Spatial Inequality of Accessibility To Urban Parks – case study of Auckland public housing developments

The impact of poor spatial accessibility of urban parks is specifically critical for the more disadvantaged population that suffers from greater risks of social-economical related health inequalities. In this paper, we use mobile locational dataset collected in 2020 to investigate accessibility to urban green spaces for the top (with) and bottom (without) 25% public housing neighbourhoods in the Auckland region, New Zealand.

We analysed the distance from residents’ home locations and centroids of a 300mx300m grid, to the nearest park by both Euclidean and network analysis and explored the relation between accessibility to urban green and neighbourhood deprivation (indexed by the New Zealand Index of Multiple Deprivation 2018). The results reveal that neighbourhoods with a higher deprivation index quintile ranking also have lower accessibility to urban greens in Auckland, highlighting the urgency to address the emerging inequalities in accessibility and opportunities for these neighbourhoods.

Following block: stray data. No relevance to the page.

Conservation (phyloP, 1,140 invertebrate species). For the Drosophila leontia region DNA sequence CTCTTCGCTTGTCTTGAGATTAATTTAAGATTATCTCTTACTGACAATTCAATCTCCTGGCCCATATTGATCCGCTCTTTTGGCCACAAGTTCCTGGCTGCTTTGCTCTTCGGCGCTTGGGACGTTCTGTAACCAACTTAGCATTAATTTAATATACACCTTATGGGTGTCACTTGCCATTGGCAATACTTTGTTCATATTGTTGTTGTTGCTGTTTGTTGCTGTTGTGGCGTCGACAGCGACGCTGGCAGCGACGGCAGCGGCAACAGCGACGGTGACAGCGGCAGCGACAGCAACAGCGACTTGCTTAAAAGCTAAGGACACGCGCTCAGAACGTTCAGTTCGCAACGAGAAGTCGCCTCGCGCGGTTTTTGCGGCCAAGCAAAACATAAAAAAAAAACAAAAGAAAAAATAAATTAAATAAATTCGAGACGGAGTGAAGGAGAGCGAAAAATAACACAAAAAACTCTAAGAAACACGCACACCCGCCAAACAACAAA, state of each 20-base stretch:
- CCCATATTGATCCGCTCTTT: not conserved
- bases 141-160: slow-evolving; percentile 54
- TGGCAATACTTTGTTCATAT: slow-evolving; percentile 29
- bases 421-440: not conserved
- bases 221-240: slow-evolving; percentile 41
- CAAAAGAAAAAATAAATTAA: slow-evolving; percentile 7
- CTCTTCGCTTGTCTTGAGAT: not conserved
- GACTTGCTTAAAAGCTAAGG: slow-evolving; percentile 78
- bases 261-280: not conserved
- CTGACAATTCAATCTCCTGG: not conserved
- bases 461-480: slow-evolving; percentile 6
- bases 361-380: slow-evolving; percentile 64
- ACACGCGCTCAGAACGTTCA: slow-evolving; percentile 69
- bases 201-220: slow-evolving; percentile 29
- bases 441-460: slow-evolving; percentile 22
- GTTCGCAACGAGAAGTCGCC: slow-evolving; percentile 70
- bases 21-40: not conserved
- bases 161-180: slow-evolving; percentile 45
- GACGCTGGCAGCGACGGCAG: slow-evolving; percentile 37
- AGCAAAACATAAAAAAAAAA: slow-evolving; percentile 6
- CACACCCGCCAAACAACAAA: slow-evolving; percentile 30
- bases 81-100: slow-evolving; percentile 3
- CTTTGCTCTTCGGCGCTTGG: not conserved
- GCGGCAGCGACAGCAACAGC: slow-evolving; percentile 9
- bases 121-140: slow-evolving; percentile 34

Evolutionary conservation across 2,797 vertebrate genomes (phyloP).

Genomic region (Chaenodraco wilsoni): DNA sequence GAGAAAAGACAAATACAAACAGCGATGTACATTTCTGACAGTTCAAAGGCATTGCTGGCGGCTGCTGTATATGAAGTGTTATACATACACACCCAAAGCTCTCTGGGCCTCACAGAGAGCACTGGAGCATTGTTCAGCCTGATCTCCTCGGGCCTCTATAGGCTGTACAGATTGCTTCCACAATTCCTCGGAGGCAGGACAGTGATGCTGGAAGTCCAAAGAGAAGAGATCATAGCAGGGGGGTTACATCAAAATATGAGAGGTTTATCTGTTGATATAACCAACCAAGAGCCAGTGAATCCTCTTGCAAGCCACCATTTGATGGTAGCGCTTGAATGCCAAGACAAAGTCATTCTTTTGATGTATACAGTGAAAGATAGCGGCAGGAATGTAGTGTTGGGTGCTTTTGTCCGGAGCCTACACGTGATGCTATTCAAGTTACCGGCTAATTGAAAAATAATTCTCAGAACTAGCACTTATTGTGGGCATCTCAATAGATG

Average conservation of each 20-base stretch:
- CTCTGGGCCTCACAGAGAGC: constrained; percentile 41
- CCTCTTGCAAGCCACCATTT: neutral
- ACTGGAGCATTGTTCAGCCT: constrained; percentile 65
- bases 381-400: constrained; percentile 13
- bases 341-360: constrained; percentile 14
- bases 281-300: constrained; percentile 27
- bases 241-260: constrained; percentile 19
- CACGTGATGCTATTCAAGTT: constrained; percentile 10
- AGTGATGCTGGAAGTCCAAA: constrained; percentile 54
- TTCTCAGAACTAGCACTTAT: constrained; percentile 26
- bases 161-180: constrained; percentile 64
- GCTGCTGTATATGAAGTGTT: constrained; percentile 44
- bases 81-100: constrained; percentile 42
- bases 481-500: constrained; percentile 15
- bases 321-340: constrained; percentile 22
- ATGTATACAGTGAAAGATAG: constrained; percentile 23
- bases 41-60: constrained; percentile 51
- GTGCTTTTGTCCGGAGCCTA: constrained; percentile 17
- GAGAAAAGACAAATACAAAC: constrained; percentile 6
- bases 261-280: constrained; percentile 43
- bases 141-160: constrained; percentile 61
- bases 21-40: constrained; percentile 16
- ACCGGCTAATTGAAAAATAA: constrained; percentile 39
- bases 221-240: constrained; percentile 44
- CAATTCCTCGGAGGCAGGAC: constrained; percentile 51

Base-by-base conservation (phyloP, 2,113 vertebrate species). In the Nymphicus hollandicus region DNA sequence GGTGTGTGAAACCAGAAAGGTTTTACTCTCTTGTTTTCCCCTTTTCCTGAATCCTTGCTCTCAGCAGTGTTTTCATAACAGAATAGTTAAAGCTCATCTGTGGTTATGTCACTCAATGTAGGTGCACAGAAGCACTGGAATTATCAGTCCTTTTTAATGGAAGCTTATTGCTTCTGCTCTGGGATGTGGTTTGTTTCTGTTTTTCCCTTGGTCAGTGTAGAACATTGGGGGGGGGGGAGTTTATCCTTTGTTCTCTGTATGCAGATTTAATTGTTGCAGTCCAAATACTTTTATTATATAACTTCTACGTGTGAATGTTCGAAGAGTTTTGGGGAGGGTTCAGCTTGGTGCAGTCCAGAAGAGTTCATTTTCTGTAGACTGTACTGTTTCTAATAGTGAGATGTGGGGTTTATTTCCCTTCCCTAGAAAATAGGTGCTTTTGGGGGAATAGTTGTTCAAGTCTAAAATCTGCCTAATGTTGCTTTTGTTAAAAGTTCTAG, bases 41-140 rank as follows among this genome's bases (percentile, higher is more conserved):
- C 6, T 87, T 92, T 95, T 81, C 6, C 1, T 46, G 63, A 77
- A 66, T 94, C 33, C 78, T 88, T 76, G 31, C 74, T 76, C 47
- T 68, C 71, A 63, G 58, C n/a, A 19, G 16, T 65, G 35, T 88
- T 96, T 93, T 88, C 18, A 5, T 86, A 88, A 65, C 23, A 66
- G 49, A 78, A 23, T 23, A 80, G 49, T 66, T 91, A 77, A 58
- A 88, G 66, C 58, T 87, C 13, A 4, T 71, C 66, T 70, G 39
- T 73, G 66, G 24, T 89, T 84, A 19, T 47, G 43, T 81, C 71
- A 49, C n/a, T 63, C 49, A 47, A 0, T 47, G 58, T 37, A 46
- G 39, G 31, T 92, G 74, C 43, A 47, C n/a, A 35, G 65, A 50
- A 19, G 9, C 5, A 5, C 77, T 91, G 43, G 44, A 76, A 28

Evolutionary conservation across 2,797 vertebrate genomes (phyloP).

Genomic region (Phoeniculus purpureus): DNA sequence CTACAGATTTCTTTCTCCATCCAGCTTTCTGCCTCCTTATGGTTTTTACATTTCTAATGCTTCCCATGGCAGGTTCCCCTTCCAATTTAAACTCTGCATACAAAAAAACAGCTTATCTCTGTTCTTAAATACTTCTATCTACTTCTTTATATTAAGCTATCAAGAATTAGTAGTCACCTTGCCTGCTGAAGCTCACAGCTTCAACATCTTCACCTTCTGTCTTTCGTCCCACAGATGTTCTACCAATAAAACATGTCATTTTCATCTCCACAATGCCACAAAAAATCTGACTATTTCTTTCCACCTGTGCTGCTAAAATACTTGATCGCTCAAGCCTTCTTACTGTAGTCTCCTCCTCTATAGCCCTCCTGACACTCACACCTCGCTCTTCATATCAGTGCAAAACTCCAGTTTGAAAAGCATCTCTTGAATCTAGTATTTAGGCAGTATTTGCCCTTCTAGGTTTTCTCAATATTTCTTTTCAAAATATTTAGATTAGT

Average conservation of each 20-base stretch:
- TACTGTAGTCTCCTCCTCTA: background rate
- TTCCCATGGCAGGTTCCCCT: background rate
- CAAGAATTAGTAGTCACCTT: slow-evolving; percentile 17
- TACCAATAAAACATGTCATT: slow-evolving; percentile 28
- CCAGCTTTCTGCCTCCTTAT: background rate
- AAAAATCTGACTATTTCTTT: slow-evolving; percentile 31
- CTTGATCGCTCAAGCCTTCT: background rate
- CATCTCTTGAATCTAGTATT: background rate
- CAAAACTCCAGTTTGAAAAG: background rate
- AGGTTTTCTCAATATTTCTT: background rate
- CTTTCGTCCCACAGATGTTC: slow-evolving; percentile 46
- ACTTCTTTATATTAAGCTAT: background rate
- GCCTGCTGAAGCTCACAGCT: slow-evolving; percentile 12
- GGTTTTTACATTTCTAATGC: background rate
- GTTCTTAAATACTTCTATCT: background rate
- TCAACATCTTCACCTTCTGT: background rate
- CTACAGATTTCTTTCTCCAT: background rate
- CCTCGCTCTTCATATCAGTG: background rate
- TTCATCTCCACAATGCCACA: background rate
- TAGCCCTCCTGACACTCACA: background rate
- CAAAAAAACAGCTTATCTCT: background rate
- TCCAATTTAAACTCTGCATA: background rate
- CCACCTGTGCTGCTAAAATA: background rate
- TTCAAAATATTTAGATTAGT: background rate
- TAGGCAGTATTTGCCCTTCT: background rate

I-Ting Chuang, Jessie Colbert, Katarzyna Sila-Nowicka (2022). Spatial Inequality of Accessibility to Urban Parks: case study of Auckland public housing developments. Presented at THE CITY IS [NOT] A TREE: THE URBAN ECOLOGIES OF DIVIDED CITIES, Pretoria, South Africa, 5-7 July 2022